Implications for the Tech sector

We remain neutral on the Tech sector, and think the Growth to Value rotation has yet to run its course. Nonetheless, should inflationary pressures ease, this would be supportive of relative performance of the Tech sector against the broader market. With regards to recent volatility in semiconductor stocks, we remain buyers on dips given the demand/supply gap will take time to resolve, potentially elongating the cycle. 

Returns may be front-end loaded

We turn more defensive as we head into 2H21. We envisage many positive market catalysts for the US equity market are behind us, just as we are heading into a period of weak seasonality - equity markets have historically performed poorly in May-June and August-September.

The S&P 500 Index has returned 10.6% year-to-date as of late May 2021. Peak growth, peak liquidity (declining stimulus and Fed liquidity) and peak valuations (S&P 500 Index trading at 22.5x 2021 PE, a 10-year high) likely means more moderate returns for the rest of the year.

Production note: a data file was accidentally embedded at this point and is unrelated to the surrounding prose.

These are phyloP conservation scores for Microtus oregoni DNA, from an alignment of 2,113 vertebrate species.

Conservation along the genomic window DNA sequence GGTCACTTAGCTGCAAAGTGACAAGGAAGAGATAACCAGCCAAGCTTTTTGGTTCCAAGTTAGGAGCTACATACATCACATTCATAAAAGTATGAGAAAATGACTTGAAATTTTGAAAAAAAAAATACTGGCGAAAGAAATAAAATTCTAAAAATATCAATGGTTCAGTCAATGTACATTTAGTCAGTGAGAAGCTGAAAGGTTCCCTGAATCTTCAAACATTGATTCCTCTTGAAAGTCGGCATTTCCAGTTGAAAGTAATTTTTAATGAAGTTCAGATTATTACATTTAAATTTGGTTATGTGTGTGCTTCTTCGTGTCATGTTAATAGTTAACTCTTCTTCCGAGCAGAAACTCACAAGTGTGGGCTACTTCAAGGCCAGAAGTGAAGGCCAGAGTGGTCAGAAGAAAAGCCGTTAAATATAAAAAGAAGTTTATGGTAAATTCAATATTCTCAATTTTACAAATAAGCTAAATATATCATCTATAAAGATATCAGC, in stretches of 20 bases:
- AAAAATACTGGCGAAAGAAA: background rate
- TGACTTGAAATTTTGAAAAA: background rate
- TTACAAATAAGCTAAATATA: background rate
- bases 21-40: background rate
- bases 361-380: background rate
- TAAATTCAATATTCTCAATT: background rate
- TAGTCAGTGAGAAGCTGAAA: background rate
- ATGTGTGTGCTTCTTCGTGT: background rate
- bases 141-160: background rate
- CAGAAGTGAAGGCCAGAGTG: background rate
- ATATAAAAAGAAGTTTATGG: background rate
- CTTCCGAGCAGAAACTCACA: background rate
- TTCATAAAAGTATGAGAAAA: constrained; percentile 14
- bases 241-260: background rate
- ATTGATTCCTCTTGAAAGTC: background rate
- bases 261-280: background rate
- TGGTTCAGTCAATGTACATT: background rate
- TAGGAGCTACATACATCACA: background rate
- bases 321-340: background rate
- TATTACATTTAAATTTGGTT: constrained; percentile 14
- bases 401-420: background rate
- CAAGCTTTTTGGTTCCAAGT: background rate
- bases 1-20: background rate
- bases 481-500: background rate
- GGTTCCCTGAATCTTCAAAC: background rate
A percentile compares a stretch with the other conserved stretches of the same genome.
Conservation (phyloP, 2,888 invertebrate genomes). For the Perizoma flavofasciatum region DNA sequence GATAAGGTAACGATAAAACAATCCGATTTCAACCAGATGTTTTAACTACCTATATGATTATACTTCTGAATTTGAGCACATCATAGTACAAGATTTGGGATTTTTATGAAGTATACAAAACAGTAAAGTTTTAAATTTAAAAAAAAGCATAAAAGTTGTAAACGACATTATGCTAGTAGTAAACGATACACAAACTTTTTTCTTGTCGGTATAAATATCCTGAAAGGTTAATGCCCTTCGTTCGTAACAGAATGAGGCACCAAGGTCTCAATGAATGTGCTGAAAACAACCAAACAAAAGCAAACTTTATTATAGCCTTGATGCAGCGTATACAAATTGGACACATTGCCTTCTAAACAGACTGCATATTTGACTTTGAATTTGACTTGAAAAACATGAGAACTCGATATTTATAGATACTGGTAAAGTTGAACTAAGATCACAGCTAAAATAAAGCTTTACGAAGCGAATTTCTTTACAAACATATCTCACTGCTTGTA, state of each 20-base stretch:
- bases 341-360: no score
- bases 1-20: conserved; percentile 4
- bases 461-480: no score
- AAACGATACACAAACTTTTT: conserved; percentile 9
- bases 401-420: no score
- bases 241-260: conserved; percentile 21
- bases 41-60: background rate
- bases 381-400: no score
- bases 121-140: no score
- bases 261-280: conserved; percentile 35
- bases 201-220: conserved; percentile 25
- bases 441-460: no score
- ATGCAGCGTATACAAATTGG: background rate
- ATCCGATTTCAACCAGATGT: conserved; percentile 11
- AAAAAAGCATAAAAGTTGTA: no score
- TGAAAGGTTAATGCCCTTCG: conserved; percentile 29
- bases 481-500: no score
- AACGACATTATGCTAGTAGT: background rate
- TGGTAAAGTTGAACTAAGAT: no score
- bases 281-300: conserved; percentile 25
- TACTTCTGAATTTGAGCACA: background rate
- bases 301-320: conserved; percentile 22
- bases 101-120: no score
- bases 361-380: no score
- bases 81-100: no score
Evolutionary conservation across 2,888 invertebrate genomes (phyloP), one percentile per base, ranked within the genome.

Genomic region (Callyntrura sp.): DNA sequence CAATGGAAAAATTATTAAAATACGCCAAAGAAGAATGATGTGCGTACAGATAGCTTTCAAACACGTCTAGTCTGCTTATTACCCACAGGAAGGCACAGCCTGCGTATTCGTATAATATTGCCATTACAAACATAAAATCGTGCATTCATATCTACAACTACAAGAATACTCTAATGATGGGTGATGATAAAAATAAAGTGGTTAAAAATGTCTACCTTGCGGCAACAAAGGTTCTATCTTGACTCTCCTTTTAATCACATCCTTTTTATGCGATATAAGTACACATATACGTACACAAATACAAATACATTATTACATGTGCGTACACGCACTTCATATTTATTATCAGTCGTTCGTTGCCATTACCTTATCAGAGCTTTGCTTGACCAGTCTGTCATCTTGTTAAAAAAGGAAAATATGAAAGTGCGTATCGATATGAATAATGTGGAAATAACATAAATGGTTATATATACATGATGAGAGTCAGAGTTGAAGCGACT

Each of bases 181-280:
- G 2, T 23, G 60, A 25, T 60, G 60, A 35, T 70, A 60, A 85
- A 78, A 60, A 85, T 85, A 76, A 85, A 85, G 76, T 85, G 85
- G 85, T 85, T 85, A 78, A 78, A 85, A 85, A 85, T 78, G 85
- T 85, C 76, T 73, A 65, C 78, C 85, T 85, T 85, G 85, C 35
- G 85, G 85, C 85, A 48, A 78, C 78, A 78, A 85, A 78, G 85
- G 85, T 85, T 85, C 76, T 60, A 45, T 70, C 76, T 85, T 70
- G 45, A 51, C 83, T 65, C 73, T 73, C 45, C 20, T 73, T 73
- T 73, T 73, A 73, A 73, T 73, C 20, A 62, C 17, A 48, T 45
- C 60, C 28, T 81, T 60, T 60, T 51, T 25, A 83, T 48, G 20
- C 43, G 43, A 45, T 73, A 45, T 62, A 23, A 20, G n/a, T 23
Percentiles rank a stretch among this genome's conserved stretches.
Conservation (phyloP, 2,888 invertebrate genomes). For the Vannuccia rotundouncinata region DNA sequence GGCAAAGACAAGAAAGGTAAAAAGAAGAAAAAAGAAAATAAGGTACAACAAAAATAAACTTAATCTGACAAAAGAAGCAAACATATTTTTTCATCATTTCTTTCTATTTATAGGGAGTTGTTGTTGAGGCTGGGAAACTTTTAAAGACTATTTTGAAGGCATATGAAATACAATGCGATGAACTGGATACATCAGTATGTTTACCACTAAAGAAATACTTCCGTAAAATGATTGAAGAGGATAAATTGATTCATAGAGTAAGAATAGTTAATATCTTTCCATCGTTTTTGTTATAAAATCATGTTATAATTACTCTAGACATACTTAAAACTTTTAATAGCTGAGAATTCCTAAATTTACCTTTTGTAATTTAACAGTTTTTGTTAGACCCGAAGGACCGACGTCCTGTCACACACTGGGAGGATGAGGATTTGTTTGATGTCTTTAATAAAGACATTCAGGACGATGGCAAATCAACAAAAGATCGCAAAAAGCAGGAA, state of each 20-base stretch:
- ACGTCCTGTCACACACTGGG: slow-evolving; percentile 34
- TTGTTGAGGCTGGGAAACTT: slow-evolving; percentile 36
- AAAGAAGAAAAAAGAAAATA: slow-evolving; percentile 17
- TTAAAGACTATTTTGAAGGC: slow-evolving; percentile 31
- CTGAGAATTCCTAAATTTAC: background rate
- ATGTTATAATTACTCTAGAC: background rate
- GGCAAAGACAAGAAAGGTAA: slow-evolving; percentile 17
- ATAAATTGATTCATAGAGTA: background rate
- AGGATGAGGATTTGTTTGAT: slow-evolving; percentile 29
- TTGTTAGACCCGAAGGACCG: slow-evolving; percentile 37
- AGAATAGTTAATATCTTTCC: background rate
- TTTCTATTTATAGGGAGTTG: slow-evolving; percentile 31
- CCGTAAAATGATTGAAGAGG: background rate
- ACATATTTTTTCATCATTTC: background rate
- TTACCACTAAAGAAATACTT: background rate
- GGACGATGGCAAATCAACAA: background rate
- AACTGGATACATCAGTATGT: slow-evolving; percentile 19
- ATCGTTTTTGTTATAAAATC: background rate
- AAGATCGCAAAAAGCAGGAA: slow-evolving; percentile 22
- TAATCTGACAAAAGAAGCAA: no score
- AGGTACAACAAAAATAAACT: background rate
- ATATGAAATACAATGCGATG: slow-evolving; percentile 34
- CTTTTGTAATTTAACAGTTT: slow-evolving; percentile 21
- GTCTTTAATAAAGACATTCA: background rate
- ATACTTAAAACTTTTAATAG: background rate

Although US GDP growth will remain above-trend for next few quarters, GDP growth will likely peak in 2Q21 at an annualized rate of ~8% (Chart 1), as tailwinds from fiscal stimulus and economic reopening begin to fade. Equites often struggle in the short term when a strong rate of economic growth first begins to slow (watch for roll-over of peak PMIs).

In the same vein, 1Q21 earnings saw tremendous growth and operating leverage on easy year-ago comparisons, and we would look for this relative strength to decline starting 2H21.

On the liquidity front, Fed is expected to announce tapering in September 2021 with tapering likely to begin in mid-2022.